May 03, 2019
For much of her childhood, Madushi was hardly able to communicate with her mother who lived more than 2,500 miles away in Kuwait. She’d only hear about her through her grandfather when she sent him money for the family.
“I missed her a lot,” the 16-year-old Girls’ Education Program participant said. “And it wasn’t easy finding ways to communicate with her.”
Madushi’s mother, like many Sri Lankan women have done and continue to do, made the painful decision to leave her children in Sri Lanka and migrate to the Middle East to work as a housemaid.
“I was barely earning enough to feed my children, and I feared not being able to look after them,” Madushi’s mother, Gunasili Bodidasage said.
Gunasili is from a small town in Sri Lanka that was once engulfed in civil war. With few jobs and prevalent poverty, high numbers of women migrate out of the country in search of employment, a trend that surged during Madushi’s youth.
A United Nations report showed that in 2012 alone, 282,000 Sri Lankans left the country for work, 93 percent of whom were employed in the Middle East. The report also found that 86% of the women who migrated out of Sri Lanka worked abroad as housemaids.
Like many mothers, Gunasili hardly wanted to leave her children, but found herself in difficult circumstances.
Her first husband had passed away and she remarried in the hopes of a better life. Yet, things took an unexpected turn.
“The only reason my second husband decided to come to my village was because my parents promised to give him land and money, and so when he came and realized he was not going to get anything, he wanted revenge,” Gunasili said. “His revenge is basically not working or caring for us.”
Gunasili had difficulties finding a job. And even when work was available, the pay wasn’t enough to live off.
Given the circumstances, a job in Kuwait sounded like the best option. She signed a contract for six years despite the negative things she heard about the plight of women in the Middle East.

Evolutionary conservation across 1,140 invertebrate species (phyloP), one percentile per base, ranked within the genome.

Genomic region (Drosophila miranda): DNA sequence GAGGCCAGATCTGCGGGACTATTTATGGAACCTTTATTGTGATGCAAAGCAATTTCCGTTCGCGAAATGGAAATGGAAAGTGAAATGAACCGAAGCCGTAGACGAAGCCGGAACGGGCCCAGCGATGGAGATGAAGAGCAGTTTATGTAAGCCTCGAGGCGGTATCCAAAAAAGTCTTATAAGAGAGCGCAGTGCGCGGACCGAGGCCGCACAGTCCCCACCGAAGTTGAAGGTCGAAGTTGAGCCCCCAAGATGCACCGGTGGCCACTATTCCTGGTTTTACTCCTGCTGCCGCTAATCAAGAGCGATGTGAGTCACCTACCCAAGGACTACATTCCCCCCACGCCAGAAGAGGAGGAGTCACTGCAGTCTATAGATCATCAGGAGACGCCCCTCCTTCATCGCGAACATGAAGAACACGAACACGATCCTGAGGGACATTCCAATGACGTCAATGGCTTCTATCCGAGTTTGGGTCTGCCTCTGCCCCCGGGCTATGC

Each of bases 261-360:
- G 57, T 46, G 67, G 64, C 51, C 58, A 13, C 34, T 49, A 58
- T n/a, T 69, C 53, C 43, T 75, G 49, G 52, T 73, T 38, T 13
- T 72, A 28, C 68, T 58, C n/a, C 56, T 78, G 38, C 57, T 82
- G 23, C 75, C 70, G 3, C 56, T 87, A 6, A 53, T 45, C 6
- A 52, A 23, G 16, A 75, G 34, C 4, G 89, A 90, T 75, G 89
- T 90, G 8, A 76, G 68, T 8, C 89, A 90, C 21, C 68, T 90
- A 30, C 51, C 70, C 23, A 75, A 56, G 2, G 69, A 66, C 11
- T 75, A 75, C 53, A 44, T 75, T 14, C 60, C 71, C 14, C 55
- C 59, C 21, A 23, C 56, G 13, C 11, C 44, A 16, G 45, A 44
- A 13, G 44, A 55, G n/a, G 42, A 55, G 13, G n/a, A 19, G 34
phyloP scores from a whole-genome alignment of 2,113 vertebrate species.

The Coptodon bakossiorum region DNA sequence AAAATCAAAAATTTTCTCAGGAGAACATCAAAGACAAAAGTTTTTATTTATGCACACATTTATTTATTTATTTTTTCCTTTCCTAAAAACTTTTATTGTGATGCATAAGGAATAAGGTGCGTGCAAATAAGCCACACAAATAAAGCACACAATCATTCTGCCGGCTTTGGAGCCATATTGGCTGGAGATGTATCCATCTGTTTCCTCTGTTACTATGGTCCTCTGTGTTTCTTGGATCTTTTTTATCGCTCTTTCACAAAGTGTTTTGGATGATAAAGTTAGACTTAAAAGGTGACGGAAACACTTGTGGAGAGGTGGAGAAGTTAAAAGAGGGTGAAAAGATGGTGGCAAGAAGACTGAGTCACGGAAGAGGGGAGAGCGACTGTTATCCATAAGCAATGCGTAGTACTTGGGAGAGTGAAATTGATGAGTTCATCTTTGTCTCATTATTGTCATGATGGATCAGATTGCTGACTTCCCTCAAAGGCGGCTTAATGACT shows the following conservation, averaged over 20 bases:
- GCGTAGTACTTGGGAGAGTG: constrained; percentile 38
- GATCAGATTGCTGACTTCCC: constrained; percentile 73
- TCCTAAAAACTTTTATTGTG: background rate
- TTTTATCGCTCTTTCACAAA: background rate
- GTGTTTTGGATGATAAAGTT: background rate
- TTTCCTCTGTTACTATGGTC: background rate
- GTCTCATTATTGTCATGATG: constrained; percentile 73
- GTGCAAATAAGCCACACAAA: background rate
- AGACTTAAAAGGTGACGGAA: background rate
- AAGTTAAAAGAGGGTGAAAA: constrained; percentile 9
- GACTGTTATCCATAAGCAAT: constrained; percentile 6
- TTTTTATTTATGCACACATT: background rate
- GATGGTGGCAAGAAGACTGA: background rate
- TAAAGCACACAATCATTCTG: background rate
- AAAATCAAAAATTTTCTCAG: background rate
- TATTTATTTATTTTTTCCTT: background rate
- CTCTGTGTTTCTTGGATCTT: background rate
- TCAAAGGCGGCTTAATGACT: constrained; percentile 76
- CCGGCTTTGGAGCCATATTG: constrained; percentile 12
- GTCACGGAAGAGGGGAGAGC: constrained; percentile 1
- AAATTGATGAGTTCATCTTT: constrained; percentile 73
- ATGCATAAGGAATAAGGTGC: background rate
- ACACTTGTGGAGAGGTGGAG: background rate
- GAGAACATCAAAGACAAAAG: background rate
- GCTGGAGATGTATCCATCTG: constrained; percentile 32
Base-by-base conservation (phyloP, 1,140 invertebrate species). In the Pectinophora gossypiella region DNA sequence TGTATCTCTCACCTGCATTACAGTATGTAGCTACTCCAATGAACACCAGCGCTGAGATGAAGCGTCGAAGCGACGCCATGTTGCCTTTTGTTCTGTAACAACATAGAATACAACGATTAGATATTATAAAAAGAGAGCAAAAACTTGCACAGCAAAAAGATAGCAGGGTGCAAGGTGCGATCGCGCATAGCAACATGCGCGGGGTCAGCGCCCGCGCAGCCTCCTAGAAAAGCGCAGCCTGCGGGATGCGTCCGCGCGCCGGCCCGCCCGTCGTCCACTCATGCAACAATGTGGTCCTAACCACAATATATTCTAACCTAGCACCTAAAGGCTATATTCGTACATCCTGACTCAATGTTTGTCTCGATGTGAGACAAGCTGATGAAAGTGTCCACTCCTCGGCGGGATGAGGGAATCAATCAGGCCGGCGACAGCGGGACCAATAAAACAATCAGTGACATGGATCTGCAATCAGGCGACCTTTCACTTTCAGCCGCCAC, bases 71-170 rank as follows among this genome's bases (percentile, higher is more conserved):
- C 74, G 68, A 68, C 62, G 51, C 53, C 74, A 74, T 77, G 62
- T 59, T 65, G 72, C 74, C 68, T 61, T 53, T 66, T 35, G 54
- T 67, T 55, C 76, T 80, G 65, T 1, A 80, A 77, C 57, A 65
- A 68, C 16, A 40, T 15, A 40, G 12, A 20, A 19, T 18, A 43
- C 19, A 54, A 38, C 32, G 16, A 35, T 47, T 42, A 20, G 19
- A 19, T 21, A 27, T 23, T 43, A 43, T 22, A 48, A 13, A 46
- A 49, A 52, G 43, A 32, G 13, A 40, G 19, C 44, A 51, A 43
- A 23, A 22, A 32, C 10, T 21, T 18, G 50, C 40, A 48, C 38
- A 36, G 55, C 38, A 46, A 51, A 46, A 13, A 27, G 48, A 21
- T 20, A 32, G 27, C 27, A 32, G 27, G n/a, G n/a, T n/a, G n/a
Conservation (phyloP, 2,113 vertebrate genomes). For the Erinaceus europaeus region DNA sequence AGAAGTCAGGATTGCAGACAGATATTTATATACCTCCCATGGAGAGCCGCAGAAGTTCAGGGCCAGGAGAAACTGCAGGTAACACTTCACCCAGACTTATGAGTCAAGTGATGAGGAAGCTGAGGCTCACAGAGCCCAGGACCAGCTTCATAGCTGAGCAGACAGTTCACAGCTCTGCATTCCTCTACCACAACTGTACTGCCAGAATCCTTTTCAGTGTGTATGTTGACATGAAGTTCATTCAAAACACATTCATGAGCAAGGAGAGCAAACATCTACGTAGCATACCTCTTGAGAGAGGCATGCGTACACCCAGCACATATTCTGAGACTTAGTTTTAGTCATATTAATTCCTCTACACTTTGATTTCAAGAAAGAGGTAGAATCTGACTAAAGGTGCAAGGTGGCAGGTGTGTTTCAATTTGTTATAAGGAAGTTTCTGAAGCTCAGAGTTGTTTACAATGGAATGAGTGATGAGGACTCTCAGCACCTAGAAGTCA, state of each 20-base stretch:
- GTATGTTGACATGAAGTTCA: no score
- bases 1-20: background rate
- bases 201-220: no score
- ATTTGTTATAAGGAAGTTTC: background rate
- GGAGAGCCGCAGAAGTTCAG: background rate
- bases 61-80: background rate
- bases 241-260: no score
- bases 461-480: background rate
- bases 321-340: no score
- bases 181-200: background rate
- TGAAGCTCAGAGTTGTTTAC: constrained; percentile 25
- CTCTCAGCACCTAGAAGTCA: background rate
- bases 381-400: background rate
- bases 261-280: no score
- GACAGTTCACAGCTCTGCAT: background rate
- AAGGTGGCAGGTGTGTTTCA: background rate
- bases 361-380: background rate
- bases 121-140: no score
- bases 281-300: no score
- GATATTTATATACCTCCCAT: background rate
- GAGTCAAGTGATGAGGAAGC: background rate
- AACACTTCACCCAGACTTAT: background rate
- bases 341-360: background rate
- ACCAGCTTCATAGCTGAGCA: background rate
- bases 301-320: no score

“At that time, foreign employment seemed like potential income to buy a plot of land, build a house and also buy half an acre of paddy to cultivate when I eventually returned home,” Gunasili said. “However, little did I know that all my hard work would be for nothing.”
For six years, Gunasili sent money to her parents instructing them to take care of her husband, Madushi and her son. Though she hardly heard from them, she was hopeful her hard-earned money was well spent. However, after six years she realized her father had spent it all on his needs and alcohol addiction.
Gunasili’s experience is similar to thousands of other women working in the Middle East. Most of these women travel to countries like Kuwait hoping to earn a better living, but many end up losing money, isolated, exploited or abused.
Gunasili was lucky to have an employer who treated her fairly, but few are as lucky as her.
This is just one of the reasons Room to Read’s Girls’ Education Program supports Sri Lankan girls through secondary schools, empowering them with life skills and locally hired mentors known as social mobilizers. Madushi’s mentor, Sujeewa came into her life in 2013 when Gunasili was working in Kuwait.
“I mentored Madushi through individual and group mentoring to encourage her to work through her hardships. I also worked with her family and her community, building my relationship with them in order for her to be able to make choices that work best for her future. I became her friend. By doing so, I was able to provide emotional support and be a role model,” said Sujeewa.
Inspired by her social mobilizer, Madushi began studying hard and taking part in extracurricular activities. She grew from being a quiet timid girl who hardly came to school to a young woman with great ambition.
“I want to be a police officer,” Madushi said. “I want to take care of my people and make sure everyone can live in a safe space. A government job will also allow me to take care of my mother really well. I have more hope for my life now.”
With Madushi well on her way to graduating and thriving beyond secondary school, she and her mother are hopeful education will open new doors for the future.
“Madushi is only 16 years old and very responsible. I have no doubt that she will take care of herself and use the education she is receiving.” Gunasili said. “I know daughter has learned from my life and I can see she is already working hard to ensure she lives a better one.”
Madushi is just one of the 95,000 girls who have been empowered with life skills and mentorship through Room to Read’s Girls’ Education Program.
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